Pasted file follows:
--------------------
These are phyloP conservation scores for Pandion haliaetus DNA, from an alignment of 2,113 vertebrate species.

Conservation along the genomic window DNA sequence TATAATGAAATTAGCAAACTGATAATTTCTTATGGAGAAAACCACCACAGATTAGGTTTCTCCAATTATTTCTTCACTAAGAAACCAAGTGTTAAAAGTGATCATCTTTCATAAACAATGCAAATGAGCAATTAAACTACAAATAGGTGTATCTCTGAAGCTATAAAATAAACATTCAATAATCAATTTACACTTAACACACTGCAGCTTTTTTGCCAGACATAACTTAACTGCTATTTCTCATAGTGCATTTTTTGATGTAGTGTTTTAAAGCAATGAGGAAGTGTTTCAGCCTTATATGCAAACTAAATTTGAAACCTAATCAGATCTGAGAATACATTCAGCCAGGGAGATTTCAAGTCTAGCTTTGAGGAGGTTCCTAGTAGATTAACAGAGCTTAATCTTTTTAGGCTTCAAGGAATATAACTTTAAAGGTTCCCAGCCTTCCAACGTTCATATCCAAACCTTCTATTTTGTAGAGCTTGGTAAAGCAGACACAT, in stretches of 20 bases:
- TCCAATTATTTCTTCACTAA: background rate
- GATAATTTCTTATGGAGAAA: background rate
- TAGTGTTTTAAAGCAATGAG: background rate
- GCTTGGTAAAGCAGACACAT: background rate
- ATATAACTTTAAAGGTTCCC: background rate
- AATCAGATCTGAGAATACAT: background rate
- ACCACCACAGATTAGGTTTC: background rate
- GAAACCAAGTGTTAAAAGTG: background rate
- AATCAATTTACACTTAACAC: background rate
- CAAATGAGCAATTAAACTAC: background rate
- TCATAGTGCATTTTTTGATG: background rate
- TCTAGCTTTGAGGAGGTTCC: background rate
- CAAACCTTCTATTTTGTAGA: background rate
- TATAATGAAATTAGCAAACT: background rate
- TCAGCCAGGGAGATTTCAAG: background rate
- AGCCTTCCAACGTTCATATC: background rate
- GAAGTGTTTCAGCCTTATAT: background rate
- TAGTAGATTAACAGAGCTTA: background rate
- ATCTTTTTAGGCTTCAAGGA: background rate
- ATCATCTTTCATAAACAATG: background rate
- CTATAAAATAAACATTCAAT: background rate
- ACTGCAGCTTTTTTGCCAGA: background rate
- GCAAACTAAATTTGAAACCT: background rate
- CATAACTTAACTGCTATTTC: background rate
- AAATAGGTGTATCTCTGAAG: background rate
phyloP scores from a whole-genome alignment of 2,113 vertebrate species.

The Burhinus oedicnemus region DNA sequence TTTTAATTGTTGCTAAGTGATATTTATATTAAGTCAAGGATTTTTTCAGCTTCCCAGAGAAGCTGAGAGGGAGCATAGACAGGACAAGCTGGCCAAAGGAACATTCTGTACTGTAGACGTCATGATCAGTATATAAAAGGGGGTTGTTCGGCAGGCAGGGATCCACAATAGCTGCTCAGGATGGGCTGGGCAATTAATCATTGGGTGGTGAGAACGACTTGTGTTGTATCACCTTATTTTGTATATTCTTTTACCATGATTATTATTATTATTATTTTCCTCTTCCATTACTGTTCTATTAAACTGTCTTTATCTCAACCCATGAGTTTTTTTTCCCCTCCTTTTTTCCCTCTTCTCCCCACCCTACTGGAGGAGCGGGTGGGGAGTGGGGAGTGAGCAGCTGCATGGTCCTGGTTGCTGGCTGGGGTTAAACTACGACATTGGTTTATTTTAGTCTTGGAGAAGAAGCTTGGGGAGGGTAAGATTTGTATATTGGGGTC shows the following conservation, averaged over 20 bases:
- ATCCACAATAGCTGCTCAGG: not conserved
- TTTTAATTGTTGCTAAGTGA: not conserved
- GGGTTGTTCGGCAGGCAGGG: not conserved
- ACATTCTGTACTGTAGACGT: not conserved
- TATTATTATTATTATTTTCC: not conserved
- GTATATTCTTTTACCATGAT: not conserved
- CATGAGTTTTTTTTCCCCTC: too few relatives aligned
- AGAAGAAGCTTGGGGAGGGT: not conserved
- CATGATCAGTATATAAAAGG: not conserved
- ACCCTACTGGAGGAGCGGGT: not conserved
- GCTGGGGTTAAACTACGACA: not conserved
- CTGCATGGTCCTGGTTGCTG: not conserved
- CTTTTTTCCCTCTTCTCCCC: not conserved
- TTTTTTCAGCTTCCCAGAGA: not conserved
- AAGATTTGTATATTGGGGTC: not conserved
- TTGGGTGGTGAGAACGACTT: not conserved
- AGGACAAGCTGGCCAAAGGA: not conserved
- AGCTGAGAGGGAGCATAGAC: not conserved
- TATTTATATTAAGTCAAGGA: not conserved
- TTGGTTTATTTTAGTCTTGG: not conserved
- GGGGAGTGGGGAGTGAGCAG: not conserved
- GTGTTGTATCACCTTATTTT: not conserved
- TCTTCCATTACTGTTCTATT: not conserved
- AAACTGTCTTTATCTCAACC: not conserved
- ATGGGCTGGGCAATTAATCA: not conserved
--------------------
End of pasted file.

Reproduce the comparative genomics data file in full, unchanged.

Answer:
These are phyloP conservation scores for Pandion haliaetus DNA, from an alignment of 2,113 vertebrate species.

Conservation along the genomic window DNA sequence TATAATGAAATTAGCAAACTGATAATTTCTTATGGAGAAAACCACCACAGATTAGGTTTCTCCAATTATTTCTTCACTAAGAAACCAAGTGTTAAAAGTGATCATCTTTCATAAACAATGCAAATGAGCAATTAAACTACAAATAGGTGTATCTCTGAAGCTATAAAATAAACATTCAATAATCAATTTACACTTAACACACTGCAGCTTTTTTGCCAGACATAACTTAACTGCTATTTCTCATAGTGCATTTTTTGATGTAGTGTTTTAAAGCAATGAGGAAGTGTTTCAGCCTTATATGCAAACTAAATTTGAAACCTAATCAGATCTGAGAATACATTCAGCCAGGGAGATTTCAAGTCTAGCTTTGAGGAGGTTCCTAGTAGATTAACAGAGCTTAATCTTTTTAGGCTTCAAGGAATATAACTTTAAAGGTTCCCAGCCTTCCAACGTTCATATCCAAACCTTCTATTTTGTAGAGCTTGGTAAAGCAGACACAT, in stretches of 20 bases:
- TCCAATTATTTCTTCACTAA: background rate
- GATAATTTCTTATGGAGAAA: background rate
- TAGTGTTTTAAAGCAATGAG: background rate
- GCTTGGTAAAGCAGACACAT: background rate
- ATATAACTTTAAAGGTTCCC: background rate
- AATCAGATCTGAGAATACAT: background rate
- ACCACCACAGATTAGGTTTC: background rate
- GAAACCAAGTGTTAAAAGTG: background rate
- AATCAATTTACACTTAACAC: background rate
- CAAATGAGCAATTAAACTAC: background rate
- TCATAGTGCATTTTTTGATG: background rate
- TCTAGCTTTGAGGAGGTTCC: background rate
- CAAACCTTCTATTTTGTAGA: background rate
- TATAATGAAATTAGCAAACT: background rate
- TCAGCCAGGGAGATTTCAAG: background rate
- AGCCTTCCAACGTTCATATC: background rate
- GAAGTGTTTCAGCCTTATAT: background rate
- TAGTAGATTAACAGAGCTTA: background rate
- ATCTTTTTAGGCTTCAAGGA: background rate
- ATCATCTTTCATAAACAATG: background rate
- CTATAAAATAAACATTCAAT: background rate
- ACTGCAGCTTTTTTGCCAGA: background rate
- GCAAACTAAATTTGAAACCT: background rate
- CATAACTTAACTGCTATTTC: background rate
- AAATAGGTGTATCTCTGAAG: background rate
phyloP scores from a whole-genome alignment of 2,113 vertebrate species.

The Burhinus oedicnemus region DNA sequence TTTTAATTGTTGCTAAGTGATATTTATATTAAGTCAAGGATTTTTTCAGCTTCCCAGAGAAGCTGAGAGGGAGCATAGACAGGACAAGCTGGCCAAAGGAACATTCTGTACTGTAGACGTCATGATCAGTATATAAAAGGGGGTTGTTCGGCAGGCAGGGATCCACAATAGCTGCTCAGGATGGGCTGGGCAATTAATCATTGGGTGGTGAGAACGACTTGTGTTGTATCACCTTATTTTGTATATTCTTTTACCATGATTATTATTATTATTATTTTCCTCTTCCATTACTGTTCTATTAAACTGTCTTTATCTCAACCCATGAGTTTTTTTTCCCCTCCTTTTTTCCCTCTTCTCCCCACCCTACTGGAGGAGCGGGTGGGGAGTGGGGAGTGAGCAGCTGCATGGTCCTGGTTGCTGGCTGGGGTTAAACTACGACATTGGTTTATTTTAGTCTTGGAGAAGAAGCTTGGGGAGGGTAAGATTTGTATATTGGGGTC shows the following conservation, averaged over 20 bases:
- ATCCACAATAGCTGCTCAGG: not conserved
- TTTTAATTGTTGCTAAGTGA: not conserved
- GGGTTGTTCGGCAGGCAGGG: not conserved
- ACATTCTGTACTGTAGACGT: not conserved
- TATTATTATTATTATTTTCC: not conserved
- GTATATTCTTTTACCATGAT: not conserved
- CATGAGTTTTTTTTCCCCTC: too few relatives aligned
- AGAAGAAGCTTGGGGAGGGT: not conserved
- CATGATCAGTATATAAAAGG: not conserved
- ACCCTACTGGAGGAGCGGGT: not conserved
- GCTGGGGTTAAACTACGACA: not conserved
- CTGCATGGTCCTGGTTGCTG: not conserved
- CTTTTTTCCCTCTTCTCCCC: not conserved
- TTTTTTCAGCTTCCCAGAGA: not conserved
- AAGATTTGTATATTGGGGTC: not conserved
- TTGGGTGGTGAGAACGACTT: not conserved
- AGGACAAGCTGGCCAAAGGA: not conserved
- AGCTGAGAGGGAGCATAGAC: not conserved
- TATTTATATTAAGTCAAGGA: not conserved
- TTGGTTTATTTTAGTCTTGG: not conserved
- GGGGAGTGGGGAGTGAGCAG: not conserved
- GTGTTGTATCACCTTATTTT: not conserved
- TCTTCCATTACTGTTCTATT: not conserved
- AAACTGTCTTTATCTCAACC: not conserved
- ATGGGCTGGGCAATTAATCA: not conserved